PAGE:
Learning to relax makes you more productive!
Do you wake up feeling tired? Do you check your work email before you get out of bed? Do you work at your desk during lunch? Do you run from meeting to meeting without a moment in between? Do you wonder if you can ever keep up with all of your work email?
(Gee, some days that sounds like me!)
An article in The New York Times (February 9, 2013, “Relax! You’ll be more productive” by Tony Schwartz) cites some interesting research that demonstrates that taking more time to relax and recharge actually increases productivity and work efficiency.
It’s easy to think that time is the most valuable resource for accomplishing work, family, and household tasks. When the “to do” list grows, we add more time to the equation to get the job done. Staying up later, getting up earlier, and working through lunch becomes the way to accomplish more. But how well does this work? Is there a juncture, where adding more time, reaches the point of diminishing returns?
I remember during college many of my friends pulled “all nighters” to complete papers or study for finals. I could never do that. It worked much better for me to go to sleep, get some rest, and wake up a little earlier. When I got up, I was refreshed and worked much more efficiently.
Indeed, working more hours results in adults getting less sleep. Studies have shown that inadequate sleep (less than 6 hours a night) was the best predictor of job burnout. Other studies show that sleep deprivation results in over 60 billion dollars in lost employee productivity!
Actually, the renewable resource for adults is energy. Time is finite. We get only 24 hours a day, no matter what we do (I love when the time changes in the spring. Do I make use of that extra hour!)? Mental and physical energy are required to sustain attention and concentration—all-important components of efficiency and productivity.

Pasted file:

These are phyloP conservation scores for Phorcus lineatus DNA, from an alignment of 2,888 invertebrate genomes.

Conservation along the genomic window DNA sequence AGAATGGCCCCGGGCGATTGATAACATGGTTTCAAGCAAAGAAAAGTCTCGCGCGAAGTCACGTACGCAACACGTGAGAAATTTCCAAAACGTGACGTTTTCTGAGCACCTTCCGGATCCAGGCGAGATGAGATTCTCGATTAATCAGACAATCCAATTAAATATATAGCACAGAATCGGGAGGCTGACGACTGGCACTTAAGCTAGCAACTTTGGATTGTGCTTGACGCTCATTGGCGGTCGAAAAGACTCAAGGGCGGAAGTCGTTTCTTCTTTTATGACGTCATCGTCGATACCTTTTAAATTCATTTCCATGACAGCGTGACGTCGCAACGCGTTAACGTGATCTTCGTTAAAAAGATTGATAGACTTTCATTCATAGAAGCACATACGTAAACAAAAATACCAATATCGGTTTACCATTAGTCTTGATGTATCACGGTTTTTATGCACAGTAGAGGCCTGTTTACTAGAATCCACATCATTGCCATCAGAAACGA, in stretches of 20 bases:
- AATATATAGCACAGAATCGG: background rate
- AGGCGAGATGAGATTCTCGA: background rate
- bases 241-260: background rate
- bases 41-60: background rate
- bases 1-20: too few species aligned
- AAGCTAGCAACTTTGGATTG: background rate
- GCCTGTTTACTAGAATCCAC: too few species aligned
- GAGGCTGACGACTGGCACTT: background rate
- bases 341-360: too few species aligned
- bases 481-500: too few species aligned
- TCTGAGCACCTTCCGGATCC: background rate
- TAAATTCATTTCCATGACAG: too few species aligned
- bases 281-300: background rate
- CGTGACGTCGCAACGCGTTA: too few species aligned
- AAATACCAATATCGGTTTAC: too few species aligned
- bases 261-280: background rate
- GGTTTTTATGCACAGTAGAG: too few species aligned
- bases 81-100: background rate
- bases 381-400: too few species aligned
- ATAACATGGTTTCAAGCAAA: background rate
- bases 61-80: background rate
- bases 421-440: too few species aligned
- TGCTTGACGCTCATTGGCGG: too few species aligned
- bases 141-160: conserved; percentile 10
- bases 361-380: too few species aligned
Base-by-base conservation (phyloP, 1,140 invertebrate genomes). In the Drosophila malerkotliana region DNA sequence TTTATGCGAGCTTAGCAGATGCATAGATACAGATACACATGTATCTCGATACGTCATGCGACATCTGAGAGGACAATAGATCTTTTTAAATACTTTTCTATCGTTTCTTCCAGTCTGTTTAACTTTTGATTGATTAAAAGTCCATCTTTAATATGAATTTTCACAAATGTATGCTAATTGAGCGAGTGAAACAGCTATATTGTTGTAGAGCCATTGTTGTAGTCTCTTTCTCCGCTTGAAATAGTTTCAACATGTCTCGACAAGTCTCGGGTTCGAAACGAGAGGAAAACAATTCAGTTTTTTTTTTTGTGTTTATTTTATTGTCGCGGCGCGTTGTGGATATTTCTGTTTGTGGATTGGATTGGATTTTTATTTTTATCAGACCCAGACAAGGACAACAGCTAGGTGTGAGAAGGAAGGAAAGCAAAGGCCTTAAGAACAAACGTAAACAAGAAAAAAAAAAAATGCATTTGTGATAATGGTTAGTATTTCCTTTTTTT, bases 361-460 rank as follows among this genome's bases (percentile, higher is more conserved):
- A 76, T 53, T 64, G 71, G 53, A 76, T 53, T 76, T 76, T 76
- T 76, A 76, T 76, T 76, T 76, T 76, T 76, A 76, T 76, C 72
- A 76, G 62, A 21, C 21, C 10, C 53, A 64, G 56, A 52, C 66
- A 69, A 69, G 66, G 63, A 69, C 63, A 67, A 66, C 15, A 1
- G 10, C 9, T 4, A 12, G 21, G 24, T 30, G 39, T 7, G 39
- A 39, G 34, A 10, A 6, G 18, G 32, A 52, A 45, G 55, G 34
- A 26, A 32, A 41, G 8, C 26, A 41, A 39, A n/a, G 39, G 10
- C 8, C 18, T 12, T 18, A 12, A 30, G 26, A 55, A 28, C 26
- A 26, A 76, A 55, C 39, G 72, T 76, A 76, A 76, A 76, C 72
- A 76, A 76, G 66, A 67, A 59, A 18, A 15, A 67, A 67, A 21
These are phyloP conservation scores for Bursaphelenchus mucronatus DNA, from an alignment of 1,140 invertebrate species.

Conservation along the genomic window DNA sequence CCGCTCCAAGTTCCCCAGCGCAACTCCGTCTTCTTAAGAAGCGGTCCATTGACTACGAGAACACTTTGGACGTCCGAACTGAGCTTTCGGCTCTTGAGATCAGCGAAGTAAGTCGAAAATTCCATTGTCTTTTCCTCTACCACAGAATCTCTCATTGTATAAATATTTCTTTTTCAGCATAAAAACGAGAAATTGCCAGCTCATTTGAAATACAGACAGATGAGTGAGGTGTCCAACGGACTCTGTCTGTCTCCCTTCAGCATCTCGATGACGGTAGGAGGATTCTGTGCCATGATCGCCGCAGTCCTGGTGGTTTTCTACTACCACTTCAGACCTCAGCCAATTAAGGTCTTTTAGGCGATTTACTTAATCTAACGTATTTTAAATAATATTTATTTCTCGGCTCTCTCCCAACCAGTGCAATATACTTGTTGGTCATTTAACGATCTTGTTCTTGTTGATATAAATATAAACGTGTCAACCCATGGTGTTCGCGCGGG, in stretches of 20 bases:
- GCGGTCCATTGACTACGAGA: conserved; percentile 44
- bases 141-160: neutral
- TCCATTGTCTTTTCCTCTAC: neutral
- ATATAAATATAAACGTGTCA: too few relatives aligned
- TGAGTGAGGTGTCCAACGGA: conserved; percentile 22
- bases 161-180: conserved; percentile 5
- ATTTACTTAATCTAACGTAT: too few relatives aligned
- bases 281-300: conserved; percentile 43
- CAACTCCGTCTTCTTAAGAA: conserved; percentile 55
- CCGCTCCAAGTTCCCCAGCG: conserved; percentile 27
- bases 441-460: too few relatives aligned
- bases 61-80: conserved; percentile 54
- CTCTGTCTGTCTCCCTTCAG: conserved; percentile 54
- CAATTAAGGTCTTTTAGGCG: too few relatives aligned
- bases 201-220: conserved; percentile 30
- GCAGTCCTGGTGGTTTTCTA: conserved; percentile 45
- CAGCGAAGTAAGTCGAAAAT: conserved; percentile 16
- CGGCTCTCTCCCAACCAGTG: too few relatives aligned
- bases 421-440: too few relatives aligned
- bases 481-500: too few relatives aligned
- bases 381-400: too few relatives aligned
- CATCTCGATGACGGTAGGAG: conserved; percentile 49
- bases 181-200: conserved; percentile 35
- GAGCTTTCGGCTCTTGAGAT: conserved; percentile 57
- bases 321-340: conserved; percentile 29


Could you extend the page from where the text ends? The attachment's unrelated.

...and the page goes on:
So, how can we renew our energy? There are many ways, but they involve taking a break from answering emails and returning telephone calls. Interestingly, short naps can have a big impact on performance. Schwartz cites an air traffic controller study, which demonstrated significant increases in vigilance and reaction time when controllers took a 20-minute nap. I have mastered the art of the 15-20 minute nap, after years of regular meditation. I can close my eyes, fall into a deep sleep, and wake 15-20 minutes later. I wake up feeling refreshed and revitalized.
A 2006 study demonstrated that taking more vacation time resulted in improved performance reviews from supervisors. Yet, a recent Harris poll found that Americans left an average of 9.2 vacation days unused in 2012 compared to 6.2 days in 2011. It seems that working longer is valued more than working smarter.
Schwartz makes an important observation—“The importance of restoration is rooted in our physiology. Human beings aren’t designed to expend energy continuously. Rather, we’re meant to pulse between spending and recovering energy.”
Taking regular breaks results in greater productivity. In our office, I encourage staff to walk during lunch. Several of us take a 20-30 minute walk, several times a week during lunch. I notice some staff will read fiction during their breaks or watch part of a funny movie on their electronic devices.
The main thing—take regular breaks to recharge, relax, and restore your energy. It’s better to choose something that you are more likely to do, rather than something that is more ambitious, but more difficult to make a regular part of your life.
Be disciplined about taking your tranquility breaks. It takes discipline to turn your computer off, put your smart phone away, and close your eyes and breathe for 15 minutes. You won’t be disappointed. Indeed, you will reap the benefits of renewed energy!
What do you do to restore your energy at work and at home?